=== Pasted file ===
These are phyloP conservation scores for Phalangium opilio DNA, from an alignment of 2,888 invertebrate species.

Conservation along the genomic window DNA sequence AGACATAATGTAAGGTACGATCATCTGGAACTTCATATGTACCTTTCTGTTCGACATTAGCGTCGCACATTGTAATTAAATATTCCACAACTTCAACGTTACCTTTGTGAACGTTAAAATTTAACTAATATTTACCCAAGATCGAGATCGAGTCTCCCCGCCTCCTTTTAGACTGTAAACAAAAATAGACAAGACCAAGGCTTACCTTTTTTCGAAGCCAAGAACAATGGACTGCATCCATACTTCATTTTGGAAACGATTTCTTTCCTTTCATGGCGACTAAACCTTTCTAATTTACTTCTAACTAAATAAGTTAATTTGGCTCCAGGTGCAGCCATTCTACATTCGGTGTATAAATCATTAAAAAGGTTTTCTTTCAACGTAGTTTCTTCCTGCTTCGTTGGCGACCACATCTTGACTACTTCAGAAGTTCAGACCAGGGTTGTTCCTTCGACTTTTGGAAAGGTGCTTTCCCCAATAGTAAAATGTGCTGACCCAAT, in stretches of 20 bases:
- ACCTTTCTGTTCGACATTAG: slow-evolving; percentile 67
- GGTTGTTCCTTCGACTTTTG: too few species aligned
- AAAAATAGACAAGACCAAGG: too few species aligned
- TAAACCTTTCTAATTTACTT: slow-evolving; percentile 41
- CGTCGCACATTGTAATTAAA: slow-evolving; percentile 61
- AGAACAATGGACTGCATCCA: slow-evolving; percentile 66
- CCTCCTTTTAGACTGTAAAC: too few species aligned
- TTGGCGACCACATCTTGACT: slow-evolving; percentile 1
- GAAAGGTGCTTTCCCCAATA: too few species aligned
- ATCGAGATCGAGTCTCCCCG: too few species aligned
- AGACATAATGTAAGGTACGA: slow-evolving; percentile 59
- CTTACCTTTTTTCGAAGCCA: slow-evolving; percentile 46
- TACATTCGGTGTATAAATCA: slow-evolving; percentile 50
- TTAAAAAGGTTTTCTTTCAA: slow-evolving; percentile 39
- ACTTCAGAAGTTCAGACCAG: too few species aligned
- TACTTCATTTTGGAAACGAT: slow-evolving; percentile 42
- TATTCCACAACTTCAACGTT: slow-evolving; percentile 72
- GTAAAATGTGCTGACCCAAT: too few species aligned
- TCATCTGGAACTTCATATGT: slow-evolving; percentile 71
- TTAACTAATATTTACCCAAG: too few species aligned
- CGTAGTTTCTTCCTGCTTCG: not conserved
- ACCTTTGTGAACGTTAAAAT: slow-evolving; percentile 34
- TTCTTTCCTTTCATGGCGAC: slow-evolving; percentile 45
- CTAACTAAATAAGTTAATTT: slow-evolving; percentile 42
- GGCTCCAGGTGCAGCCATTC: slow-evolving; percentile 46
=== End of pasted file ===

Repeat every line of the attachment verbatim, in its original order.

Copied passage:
These are phyloP conservation scores for Phalangium opilio DNA, from an alignment of 2,888 invertebrate species.

Conservation along the genomic window DNA sequence AGACATAATGTAAGGTACGATCATCTGGAACTTCATATGTACCTTTCTGTTCGACATTAGCGTCGCACATTGTAATTAAATATTCCACAACTTCAACGTTACCTTTGTGAACGTTAAAATTTAACTAATATTTACCCAAGATCGAGATCGAGTCTCCCCGCCTCCTTTTAGACTGTAAACAAAAATAGACAAGACCAAGGCTTACCTTTTTTCGAAGCCAAGAACAATGGACTGCATCCATACTTCATTTTGGAAACGATTTCTTTCCTTTCATGGCGACTAAACCTTTCTAATTTACTTCTAACTAAATAAGTTAATTTGGCTCCAGGTGCAGCCATTCTACATTCGGTGTATAAATCATTAAAAAGGTTTTCTTTCAACGTAGTTTCTTCCTGCTTCGTTGGCGACCACATCTTGACTACTTCAGAAGTTCAGACCAGGGTTGTTCCTTCGACTTTTGGAAAGGTGCTTTCCCCAATAGTAAAATGTGCTGACCCAAT, in stretches of 20 bases:
- ACCTTTCTGTTCGACATTAG: slow-evolving; percentile 67
- GGTTGTTCCTTCGACTTTTG: too few species aligned
- AAAAATAGACAAGACCAAGG: too few species aligned
- TAAACCTTTCTAATTTACTT: slow-evolving; percentile 41
- CGTCGCACATTGTAATTAAA: slow-evolving; percentile 61
- AGAACAATGGACTGCATCCA: slow-evolving; percentile 66
- CCTCCTTTTAGACTGTAAAC: too few species aligned
- TTGGCGACCACATCTTGACT: slow-evolving; percentile 1
- GAAAGGTGCTTTCCCCAATA: too few species aligned
- ATCGAGATCGAGTCTCCCCG: too few species aligned
- AGACATAATGTAAGGTACGA: slow-evolving; percentile 59
- CTTACCTTTTTTCGAAGCCA: slow-evolving; percentile 46
- TACATTCGGTGTATAAATCA: slow-evolving; percentile 50
- TTAAAAAGGTTTTCTTTCAA: slow-evolving; percentile 39
- ACTTCAGAAGTTCAGACCAG: too few species aligned
- TACTTCATTTTGGAAACGAT: slow-evolving; percentile 42
- TATTCCACAACTTCAACGTT: slow-evolving; percentile 72
- GTAAAATGTGCTGACCCAAT: too few species aligned
- TCATCTGGAACTTCATATGT: slow-evolving; percentile 71
- TTAACTAATATTTACCCAAG: too few species aligned
- CGTAGTTTCTTCCTGCTTCG: not conserved
- ACCTTTGTGAACGTTAAAAT: slow-evolving; percentile 34
- TTCTTTCCTTTCATGGCGAC: slow-evolving; percentile 45
- CTAACTAAATAAGTTAATTT: slow-evolving; percentile 42
- GGCTCCAGGTGCAGCCATTC: slow-evolving; percentile 46